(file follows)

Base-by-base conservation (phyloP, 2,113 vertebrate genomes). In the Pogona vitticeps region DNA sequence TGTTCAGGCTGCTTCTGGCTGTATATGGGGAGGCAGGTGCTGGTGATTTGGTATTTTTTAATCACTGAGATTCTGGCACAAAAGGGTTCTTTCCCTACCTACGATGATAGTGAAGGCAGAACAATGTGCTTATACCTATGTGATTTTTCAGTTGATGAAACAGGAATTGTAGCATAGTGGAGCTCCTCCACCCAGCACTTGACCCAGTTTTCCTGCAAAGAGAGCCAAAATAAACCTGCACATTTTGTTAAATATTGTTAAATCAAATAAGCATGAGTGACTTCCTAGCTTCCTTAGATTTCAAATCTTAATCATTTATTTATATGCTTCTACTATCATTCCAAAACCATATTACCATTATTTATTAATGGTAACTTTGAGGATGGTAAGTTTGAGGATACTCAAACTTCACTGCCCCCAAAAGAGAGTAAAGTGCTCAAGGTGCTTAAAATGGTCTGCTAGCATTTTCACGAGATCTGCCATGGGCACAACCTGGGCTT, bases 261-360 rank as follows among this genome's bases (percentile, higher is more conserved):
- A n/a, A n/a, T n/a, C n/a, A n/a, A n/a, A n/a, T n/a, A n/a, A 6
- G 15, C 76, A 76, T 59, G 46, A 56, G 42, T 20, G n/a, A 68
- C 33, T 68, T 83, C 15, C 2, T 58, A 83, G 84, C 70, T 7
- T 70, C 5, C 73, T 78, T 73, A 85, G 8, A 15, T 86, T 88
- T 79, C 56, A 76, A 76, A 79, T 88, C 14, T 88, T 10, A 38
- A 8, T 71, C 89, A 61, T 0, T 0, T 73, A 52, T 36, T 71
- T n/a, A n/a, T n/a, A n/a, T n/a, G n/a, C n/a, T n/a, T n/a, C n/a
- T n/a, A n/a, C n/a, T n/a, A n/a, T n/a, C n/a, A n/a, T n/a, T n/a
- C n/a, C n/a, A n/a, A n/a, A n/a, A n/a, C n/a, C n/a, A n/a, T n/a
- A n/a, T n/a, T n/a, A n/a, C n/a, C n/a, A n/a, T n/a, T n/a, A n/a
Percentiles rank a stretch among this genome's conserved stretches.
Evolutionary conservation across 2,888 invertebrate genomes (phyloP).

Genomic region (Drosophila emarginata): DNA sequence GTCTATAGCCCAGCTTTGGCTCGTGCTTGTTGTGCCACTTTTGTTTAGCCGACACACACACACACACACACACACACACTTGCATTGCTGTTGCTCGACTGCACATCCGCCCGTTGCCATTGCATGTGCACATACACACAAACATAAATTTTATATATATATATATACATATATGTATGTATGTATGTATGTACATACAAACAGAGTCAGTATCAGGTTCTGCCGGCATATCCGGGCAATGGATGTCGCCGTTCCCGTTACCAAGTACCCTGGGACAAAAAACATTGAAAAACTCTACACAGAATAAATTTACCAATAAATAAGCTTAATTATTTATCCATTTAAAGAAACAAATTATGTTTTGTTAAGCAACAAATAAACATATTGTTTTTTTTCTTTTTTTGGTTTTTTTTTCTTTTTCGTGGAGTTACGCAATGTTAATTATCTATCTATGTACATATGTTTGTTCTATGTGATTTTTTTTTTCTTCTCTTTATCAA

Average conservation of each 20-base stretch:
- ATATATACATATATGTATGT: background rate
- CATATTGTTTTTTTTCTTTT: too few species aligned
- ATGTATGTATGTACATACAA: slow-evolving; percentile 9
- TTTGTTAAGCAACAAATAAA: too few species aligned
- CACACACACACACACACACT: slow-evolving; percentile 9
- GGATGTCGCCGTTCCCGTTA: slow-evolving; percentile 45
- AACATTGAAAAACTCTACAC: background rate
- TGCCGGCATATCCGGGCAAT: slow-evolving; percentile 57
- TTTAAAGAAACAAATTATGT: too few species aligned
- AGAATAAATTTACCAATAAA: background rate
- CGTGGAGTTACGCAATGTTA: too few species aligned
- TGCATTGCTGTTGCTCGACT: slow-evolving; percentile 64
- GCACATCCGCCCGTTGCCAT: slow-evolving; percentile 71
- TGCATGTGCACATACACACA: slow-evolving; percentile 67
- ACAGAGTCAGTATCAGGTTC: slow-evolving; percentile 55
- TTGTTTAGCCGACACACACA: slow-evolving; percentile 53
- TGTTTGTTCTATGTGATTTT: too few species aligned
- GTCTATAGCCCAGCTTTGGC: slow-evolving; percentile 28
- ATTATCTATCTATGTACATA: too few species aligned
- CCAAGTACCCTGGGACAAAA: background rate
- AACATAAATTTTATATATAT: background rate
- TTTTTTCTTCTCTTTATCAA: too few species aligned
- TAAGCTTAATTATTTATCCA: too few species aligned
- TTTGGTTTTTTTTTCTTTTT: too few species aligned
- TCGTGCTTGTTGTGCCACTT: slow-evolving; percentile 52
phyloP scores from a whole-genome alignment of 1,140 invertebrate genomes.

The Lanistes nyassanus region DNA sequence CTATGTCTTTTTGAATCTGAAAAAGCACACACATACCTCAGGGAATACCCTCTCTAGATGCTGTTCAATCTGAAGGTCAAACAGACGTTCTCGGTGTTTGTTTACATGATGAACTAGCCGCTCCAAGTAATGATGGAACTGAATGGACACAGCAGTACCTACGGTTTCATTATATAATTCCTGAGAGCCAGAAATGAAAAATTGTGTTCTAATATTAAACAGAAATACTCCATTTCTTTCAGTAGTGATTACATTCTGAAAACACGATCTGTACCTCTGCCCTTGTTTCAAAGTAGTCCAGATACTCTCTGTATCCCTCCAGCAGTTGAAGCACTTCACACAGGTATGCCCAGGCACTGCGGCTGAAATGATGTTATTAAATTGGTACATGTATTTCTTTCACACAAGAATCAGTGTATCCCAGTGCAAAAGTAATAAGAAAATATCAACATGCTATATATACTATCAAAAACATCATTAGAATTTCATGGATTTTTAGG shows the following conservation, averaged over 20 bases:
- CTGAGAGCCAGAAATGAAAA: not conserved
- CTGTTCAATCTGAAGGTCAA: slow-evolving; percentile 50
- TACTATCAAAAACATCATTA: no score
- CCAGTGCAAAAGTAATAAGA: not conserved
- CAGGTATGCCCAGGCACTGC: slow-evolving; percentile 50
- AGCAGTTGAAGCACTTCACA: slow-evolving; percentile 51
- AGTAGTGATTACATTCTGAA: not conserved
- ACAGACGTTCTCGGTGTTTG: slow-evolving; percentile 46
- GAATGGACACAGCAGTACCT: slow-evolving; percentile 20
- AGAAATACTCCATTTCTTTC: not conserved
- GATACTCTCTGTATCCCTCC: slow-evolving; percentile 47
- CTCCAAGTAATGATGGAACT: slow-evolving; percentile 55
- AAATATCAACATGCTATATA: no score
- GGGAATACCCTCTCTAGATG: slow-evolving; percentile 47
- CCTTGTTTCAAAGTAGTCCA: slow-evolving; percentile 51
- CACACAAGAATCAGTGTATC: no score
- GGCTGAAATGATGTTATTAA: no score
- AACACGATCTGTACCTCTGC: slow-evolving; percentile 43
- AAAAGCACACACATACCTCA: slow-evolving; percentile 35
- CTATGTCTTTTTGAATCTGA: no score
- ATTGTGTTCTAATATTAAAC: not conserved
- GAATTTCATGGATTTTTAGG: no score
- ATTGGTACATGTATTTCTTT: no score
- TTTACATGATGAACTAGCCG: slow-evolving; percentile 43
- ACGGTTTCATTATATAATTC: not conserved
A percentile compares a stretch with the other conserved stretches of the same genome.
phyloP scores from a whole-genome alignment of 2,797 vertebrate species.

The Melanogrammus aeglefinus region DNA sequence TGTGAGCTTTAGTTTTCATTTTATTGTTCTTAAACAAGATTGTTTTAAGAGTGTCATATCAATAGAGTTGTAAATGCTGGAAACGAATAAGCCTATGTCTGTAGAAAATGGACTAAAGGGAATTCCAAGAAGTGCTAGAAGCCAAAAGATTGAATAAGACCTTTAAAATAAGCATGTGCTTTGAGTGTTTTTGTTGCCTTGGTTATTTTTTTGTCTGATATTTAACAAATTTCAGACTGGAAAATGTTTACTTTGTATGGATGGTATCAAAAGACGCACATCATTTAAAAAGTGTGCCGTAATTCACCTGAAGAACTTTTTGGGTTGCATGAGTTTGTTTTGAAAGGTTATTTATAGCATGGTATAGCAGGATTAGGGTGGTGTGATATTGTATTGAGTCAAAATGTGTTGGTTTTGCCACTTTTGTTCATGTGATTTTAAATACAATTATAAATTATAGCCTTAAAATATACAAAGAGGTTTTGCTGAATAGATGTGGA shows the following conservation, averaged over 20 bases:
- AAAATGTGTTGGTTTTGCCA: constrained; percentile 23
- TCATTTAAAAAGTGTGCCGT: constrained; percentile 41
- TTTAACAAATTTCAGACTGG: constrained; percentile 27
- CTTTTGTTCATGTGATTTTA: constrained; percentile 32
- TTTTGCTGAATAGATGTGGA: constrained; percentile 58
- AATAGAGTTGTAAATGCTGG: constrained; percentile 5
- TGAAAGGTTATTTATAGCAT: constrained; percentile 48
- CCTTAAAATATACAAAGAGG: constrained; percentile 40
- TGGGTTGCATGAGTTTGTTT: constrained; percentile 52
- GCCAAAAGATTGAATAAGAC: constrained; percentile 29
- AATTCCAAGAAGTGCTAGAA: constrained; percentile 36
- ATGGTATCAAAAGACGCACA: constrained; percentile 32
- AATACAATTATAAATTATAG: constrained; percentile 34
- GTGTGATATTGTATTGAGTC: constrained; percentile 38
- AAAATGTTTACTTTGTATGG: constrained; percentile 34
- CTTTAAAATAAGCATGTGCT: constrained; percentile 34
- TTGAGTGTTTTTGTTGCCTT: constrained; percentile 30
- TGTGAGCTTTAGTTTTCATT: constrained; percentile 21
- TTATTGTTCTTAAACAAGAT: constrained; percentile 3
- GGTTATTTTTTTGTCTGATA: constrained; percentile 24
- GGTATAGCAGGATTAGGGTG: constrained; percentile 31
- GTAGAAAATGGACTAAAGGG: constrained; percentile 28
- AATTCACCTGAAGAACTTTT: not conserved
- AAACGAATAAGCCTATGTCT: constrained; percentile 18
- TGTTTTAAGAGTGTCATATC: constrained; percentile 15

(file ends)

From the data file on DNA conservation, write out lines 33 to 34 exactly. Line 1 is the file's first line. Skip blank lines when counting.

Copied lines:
- GTCTATAGCCCAGCTTTGGC: slow-evolving; percentile 28
- ATTATCTATCTATGTACATA: too few species aligned